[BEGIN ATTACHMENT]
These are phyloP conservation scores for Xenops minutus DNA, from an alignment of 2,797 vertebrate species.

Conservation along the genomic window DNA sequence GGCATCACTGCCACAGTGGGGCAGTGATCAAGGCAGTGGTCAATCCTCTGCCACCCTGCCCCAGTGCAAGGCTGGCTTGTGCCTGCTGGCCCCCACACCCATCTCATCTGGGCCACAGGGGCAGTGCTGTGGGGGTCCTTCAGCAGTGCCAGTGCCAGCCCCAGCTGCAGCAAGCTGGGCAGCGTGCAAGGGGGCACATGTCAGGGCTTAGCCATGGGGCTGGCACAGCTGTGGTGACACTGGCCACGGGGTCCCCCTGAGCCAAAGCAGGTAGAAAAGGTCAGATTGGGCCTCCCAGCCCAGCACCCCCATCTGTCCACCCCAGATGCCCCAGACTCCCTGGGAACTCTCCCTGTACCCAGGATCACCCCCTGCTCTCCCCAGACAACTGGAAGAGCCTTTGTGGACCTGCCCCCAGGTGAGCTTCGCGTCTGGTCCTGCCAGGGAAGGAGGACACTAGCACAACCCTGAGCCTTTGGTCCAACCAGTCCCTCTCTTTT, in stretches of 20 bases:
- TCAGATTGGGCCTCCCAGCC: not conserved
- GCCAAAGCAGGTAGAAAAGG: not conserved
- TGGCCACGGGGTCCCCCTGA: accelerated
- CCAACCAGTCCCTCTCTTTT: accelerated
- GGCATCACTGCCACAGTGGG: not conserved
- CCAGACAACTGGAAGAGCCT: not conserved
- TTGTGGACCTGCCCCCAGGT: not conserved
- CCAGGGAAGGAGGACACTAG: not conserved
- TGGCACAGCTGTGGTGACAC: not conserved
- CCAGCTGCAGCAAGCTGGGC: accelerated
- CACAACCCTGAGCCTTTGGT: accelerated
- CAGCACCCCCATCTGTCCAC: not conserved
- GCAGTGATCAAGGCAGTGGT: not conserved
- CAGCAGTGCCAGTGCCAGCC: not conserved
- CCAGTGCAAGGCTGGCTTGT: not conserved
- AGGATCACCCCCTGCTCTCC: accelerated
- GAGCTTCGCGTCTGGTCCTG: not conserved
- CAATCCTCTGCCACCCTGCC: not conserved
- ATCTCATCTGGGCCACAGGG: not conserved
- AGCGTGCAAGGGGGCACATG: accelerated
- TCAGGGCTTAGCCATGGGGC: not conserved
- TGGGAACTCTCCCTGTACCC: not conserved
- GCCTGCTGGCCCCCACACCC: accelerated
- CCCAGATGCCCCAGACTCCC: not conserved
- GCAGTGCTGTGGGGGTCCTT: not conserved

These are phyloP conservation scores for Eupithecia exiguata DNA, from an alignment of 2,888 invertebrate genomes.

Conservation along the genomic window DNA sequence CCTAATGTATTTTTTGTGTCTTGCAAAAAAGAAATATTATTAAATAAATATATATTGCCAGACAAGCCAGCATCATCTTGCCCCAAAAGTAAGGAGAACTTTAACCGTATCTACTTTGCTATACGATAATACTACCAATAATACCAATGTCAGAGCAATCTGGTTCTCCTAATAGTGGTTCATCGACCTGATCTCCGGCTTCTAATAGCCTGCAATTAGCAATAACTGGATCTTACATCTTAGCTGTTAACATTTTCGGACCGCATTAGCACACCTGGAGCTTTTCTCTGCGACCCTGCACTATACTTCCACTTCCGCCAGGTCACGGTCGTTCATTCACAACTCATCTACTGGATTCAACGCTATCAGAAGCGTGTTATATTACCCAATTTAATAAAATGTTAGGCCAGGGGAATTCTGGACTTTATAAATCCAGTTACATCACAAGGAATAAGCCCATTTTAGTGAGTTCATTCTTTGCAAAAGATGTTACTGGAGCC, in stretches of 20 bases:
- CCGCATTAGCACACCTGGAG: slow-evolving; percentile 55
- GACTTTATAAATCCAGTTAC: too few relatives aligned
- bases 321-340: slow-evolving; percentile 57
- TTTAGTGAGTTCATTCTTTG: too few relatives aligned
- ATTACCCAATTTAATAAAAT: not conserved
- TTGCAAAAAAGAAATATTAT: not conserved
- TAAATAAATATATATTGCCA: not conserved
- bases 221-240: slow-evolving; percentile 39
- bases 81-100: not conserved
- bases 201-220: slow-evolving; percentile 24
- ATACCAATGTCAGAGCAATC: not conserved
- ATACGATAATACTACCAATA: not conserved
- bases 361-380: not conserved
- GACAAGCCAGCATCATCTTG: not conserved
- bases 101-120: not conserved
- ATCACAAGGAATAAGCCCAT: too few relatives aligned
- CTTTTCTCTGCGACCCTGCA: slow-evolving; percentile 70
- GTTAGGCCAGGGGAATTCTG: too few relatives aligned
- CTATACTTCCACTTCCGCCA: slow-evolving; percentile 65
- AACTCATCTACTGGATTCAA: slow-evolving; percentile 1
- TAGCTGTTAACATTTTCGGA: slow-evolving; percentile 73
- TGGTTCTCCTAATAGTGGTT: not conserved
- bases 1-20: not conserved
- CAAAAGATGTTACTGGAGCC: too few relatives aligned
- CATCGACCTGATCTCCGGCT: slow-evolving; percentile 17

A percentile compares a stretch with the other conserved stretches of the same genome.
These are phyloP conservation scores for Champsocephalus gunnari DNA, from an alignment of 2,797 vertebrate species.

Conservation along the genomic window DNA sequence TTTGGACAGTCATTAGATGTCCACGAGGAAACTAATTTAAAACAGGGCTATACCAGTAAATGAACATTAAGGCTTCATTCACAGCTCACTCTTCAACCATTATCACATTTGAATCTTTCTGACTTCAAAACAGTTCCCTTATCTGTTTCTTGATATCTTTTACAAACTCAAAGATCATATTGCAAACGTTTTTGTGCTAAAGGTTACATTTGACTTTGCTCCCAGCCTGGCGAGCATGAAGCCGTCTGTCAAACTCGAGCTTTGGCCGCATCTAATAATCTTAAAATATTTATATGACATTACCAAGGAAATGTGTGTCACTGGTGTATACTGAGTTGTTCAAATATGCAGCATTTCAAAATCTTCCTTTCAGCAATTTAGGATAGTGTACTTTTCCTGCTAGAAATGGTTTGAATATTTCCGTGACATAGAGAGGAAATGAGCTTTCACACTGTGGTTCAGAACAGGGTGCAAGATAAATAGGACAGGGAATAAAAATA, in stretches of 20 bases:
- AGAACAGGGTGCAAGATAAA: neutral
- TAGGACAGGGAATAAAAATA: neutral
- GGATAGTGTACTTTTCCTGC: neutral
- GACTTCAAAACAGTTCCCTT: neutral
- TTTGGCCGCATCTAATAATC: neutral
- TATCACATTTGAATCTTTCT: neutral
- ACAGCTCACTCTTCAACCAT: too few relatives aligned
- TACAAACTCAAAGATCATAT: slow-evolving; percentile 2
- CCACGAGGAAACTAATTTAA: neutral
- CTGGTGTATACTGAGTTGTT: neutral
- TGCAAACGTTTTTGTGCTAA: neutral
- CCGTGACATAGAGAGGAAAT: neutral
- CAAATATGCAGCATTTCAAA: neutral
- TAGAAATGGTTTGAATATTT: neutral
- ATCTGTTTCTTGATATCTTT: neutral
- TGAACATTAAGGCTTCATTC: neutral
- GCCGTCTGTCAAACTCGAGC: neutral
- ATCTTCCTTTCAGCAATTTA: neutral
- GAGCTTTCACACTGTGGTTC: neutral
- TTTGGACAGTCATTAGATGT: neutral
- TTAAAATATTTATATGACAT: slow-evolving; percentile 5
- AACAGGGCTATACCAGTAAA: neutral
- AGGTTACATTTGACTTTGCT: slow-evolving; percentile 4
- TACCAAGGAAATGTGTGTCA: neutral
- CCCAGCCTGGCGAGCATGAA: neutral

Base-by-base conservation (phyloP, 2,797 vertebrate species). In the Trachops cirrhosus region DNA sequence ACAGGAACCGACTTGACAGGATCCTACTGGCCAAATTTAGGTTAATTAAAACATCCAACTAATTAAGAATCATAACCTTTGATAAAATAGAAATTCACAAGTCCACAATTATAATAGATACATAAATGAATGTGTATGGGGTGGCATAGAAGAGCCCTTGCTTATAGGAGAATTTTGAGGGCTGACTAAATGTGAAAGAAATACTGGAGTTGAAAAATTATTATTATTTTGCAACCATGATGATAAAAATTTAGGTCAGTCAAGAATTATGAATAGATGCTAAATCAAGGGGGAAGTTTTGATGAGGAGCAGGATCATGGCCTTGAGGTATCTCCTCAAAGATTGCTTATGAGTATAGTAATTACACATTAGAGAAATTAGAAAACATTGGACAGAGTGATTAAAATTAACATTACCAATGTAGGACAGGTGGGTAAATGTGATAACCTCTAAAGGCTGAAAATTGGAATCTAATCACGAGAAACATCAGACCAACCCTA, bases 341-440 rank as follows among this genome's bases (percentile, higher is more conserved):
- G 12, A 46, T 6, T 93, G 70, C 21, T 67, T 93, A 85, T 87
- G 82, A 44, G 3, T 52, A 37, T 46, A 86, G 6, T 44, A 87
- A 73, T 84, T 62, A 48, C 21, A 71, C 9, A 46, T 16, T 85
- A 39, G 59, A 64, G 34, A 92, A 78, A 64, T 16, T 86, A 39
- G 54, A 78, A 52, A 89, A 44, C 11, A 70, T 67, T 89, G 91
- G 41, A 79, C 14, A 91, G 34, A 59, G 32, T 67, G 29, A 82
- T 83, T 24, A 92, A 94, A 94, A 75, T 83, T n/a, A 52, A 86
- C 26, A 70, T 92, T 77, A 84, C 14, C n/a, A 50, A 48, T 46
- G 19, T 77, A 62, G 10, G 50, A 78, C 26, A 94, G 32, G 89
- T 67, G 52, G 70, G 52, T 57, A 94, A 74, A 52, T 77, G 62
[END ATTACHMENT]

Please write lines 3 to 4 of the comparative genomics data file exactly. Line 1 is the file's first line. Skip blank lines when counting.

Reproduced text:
- TCAGATTGGGCCTCCCAGCC: not conserved
- GCCAAAGCAGGTAGAAAAGG: not conserved